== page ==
Another important task for the current structural engineer is the evaluation of the structural safety state of existing masonry buildings under actual or new loading condition. From this point of view, reliable numerical models are necessary to assess existing masonry structures. In fact, in the last decades, the scientific community has demonstrated great interest in the development of sophisticated numerical tools as an opposition to the tradition of rules- of-thumb or empirical formulae adopted to evaluate the safety of masonry buildings. In particular, nonlinear models implemented in suitable finite elements formulations currently represent the most common advanced strategy to simulate the structural behaviour of masonry structures (Figure 2). The problem of performing reliable analyses becomes even more important when a decision is required about the opportunity of repairing the construction and to design the strengthening. The main problem in the development of accurate stress analysis for masonry structures is the definition and the use of suitable material constitutive laws. The particular characteristics of the masonry material make difficult to adopting existing numerical tools from more advanced research field, like mechanics of concrete, rock and composite materials. From this point of view, it must be considered that the masonry is characterized by a typical softening behaviour, essentially due to the formation and growth of the cracks in the bricks and mortar joints. Indeed, masonry shows a softening behaviour not only in tension, but also in compression and in the case of shear stresses. In the nonlinear FE method, many computational problems, as localization and spurious mesh sensitivity, can arise from the presence of the strain softening. A further modelling trouble is associated to the simulation of FRPreinforcement behaviour, especially if it is glued on the masonry external surfaces. Indeed, the FRP strips behave as a linear-elastic material until a perfectly brittle failure occurs; some modelling difficulties can arise when the possible decohesion between the FRP and the masonry is considered. Furthermore, the modelling of the adhesion between FRPs and masonry with the dangerous mechanism of debonding or delamination is another aspect that requires investigation. Different approaches can be developed in order to reproduce the presence of the FRP strengthening and its possible decohesion. One of these requires the adoption of “special” elements (interface elements) which connect the nodes of the mesh of panel to the nodes of the FRP elements. Another strategy involves in a simplified manner, the use of “special” constitutive laws for FRP-strengthening elements with the assumption of perfect bond between FRP and masonry support (Figure 2).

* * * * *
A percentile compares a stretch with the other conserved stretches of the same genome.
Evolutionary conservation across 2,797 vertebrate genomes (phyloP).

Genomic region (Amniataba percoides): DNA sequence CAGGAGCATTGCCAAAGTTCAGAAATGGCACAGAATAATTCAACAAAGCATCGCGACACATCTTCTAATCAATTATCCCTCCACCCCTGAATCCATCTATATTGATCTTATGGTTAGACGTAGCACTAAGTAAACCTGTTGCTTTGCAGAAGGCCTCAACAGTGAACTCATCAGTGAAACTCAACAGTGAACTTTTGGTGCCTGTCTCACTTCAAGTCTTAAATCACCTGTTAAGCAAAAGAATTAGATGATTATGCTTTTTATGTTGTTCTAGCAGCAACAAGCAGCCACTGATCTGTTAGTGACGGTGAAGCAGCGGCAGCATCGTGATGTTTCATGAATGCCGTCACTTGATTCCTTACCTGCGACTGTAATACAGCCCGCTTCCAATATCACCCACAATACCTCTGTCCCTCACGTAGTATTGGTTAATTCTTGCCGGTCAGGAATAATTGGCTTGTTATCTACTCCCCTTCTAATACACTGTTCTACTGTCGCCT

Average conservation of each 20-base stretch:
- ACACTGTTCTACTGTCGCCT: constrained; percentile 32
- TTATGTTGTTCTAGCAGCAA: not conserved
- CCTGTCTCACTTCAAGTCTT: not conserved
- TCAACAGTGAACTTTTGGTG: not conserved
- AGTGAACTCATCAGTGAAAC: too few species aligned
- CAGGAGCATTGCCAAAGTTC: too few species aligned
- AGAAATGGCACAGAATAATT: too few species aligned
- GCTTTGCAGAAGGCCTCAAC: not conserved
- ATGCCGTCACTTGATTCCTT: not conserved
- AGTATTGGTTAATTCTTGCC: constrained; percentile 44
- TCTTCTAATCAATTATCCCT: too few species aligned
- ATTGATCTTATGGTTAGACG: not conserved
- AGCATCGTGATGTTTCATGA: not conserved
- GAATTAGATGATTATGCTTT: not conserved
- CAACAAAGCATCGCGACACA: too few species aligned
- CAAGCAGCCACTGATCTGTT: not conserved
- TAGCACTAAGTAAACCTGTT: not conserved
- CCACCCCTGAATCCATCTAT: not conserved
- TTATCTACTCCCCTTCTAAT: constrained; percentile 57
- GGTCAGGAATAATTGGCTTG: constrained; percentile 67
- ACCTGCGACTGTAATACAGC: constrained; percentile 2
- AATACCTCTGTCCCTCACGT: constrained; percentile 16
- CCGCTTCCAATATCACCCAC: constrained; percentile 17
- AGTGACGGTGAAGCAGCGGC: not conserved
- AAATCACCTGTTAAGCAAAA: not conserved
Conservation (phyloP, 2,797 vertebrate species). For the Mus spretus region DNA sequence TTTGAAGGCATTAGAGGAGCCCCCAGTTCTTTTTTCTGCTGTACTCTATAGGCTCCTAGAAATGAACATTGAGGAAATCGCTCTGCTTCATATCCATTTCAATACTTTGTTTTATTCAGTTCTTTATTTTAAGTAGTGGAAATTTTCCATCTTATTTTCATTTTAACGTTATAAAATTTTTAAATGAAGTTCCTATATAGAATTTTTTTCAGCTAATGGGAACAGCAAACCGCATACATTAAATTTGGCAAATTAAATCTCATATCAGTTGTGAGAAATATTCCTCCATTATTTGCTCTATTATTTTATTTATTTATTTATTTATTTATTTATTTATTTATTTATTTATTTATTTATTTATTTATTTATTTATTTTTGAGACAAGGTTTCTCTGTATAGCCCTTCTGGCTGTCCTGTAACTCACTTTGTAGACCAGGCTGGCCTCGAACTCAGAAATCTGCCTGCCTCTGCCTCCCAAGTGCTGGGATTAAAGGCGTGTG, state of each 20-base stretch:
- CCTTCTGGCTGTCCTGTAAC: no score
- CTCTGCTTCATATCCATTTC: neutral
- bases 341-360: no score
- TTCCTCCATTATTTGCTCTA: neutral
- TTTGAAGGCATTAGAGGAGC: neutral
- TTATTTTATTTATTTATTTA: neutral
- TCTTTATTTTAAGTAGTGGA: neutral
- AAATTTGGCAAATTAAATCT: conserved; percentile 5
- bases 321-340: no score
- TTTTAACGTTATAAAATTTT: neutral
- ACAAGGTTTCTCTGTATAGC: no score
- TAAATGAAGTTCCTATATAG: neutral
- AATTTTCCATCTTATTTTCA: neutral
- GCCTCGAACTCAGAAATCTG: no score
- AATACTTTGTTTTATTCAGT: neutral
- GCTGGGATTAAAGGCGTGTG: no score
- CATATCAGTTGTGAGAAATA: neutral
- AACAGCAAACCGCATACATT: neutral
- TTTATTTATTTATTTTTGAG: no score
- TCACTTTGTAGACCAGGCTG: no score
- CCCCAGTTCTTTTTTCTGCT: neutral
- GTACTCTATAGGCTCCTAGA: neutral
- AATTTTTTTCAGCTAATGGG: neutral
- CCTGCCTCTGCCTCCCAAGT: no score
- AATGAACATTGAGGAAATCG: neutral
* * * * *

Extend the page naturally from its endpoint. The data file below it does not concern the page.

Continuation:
Conflict of Interest
No conflict of interest.